Orion | 2018 (22 March) | 406p | Review copy | Buy the book
When her sister Kat persuaded Alex to come away with her for a few days to Majorca, Alex was ready to be convinced it would be a good idea. She hated being away from her son Daniel but at least it would give her the chance to do some serious thinking about her relationship with her husband (and Daniel’s stepfather) Tim. Things haven’t been so good lately but, through missing Tim, Alex comes to realise how much she loves him. She flies home full of happy expectations but these are crushed when she is met at passport control by the police. Tim has reported Daniel missing. The nanny Justine was supposed to pick Daniel up from sports after school but she received a message from Tim to say that he would pick Daniel up instead. But Tim insists he didn’t send the message. And now Daniel is gone.
DI David Stone is new to Northumberland. He left the Metropolitan Police under something of a cloud and headed north, losing a rank in the process. DS Frankie Oliver on the other hand is firmly established, the third generation to police Northumberland, she’s warmly liked, has a mischievous twinkle in her eye, but she too has her ghosts. It’s Frankie’s instinct that persuades Stone to take the missing child report seriously. This is the first joint case for Stone and Oliver. Both have much to prove but the case is about to take a turn that nobody could have expected.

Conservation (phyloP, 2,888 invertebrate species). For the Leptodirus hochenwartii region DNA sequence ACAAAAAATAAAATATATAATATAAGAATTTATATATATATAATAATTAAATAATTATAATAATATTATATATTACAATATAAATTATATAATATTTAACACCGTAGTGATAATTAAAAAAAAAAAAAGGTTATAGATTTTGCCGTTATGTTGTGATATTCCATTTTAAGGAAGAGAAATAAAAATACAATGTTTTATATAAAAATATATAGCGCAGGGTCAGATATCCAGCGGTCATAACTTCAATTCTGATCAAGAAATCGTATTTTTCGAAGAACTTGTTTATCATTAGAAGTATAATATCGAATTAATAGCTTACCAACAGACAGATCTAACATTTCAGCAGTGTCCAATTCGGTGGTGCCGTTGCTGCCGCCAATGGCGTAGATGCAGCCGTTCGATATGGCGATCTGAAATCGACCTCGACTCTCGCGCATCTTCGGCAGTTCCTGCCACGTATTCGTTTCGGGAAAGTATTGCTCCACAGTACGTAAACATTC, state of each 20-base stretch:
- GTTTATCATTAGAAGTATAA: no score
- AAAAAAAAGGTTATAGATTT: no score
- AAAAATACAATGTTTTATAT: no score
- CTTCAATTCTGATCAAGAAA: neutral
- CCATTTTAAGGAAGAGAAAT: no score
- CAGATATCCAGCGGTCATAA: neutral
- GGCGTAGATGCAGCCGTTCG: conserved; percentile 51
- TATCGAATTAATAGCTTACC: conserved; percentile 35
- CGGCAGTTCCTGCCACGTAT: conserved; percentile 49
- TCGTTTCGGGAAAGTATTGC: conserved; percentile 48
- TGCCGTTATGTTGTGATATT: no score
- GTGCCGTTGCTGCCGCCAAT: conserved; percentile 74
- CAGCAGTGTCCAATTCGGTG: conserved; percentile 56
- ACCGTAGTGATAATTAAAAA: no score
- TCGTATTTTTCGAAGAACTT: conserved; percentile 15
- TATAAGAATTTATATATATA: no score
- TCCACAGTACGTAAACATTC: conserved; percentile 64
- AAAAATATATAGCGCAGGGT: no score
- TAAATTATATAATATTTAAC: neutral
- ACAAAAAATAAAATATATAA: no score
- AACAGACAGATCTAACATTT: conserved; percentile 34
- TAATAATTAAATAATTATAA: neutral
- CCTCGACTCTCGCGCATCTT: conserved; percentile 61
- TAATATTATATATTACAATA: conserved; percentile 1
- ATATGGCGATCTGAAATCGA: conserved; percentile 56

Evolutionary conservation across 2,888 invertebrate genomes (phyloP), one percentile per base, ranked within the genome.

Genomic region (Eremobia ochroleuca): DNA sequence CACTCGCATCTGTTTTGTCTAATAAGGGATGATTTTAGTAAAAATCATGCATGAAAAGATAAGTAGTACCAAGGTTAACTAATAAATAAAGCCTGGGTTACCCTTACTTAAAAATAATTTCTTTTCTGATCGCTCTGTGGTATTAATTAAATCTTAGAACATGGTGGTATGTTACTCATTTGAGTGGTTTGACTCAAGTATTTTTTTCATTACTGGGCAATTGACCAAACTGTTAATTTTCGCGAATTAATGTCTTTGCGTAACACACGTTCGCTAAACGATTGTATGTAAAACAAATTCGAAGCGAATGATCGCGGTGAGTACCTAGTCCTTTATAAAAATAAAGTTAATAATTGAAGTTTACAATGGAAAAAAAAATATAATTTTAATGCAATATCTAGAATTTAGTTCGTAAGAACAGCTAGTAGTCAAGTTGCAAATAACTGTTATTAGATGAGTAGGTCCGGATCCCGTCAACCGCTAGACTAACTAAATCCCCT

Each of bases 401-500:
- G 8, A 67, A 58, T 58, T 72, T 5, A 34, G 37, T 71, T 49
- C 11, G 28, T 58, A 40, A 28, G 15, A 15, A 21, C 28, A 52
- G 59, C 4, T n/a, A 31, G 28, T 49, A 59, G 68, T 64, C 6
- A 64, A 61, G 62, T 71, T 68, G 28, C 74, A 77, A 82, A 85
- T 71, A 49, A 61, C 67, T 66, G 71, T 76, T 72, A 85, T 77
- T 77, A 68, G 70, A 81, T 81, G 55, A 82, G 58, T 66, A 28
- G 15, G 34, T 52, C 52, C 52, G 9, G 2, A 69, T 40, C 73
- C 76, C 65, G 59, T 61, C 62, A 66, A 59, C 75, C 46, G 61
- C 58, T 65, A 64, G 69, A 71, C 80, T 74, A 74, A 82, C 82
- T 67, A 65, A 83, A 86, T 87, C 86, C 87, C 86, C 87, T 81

I am such a huge fan of Mari Hannah. Her two series featuring firstly Kate Daniels and secondly Matthew Ryan are firm favourites of mine (I have a tradition of taking the Kate Daniels books on holiday) and it was good news indeed to hear that a new book was on the way, featuring new detectives but set in this most stunning part of the world that Mari Hannah brings to life so beautifully.
A potential difficulty here is that Mari Hannah has established characters that so many of us love deeply and it’s not that easy for us to leave them behind and move on, especially when there have been some explosive cliffhangers along the way. We’ve done it before when Matthew Ryan came along but it wasn’t long before he won me over. Stone and Oliver have two hard acts to follow but I’m pleased to say that they’re given here a very promising start. It takes time to warm to Stone. He’s a man with too much hidden inside. It’s difficult to break through the barriers, and nobody knows that better than Frankie. But the chemistry between the two is instantaneous. I fell for Frankie immediately but I think it was only in the final extraordinarily fabulous final third of The Lost that I fully realised how much these two have to offer the reader. But the suspects and victims are every bit as interesting as the police. This is much more complex than you might at first think.
The mystery here is cleverly developed and it is almost entirely character-driven. We spend time moving between characters – suspects, victims and police – and they all have much to offer. I did think that the novel flagged a little in the middle, largely because I had no idea in which direction it was going to take me, but, as previously mentioned, the final third is so breathtaking and thrilling I couldn’t turn the pages quickly enough.
I suspect that Stone and Oliver will hit the floor running in the next novel. There is a lot of back history that needs to be teased out of our two detectives. I think that once this is all in the open everything will move along with a freer pace. I love the setting and I’m really enjoying getting to know the police team. More than anything, though, I know that Frankie Oliver is well on the way to become one of my favourite detectives. She’s a marvellous creation and I can’t wait to see her again. I suspect that Stone feels exactly the same way.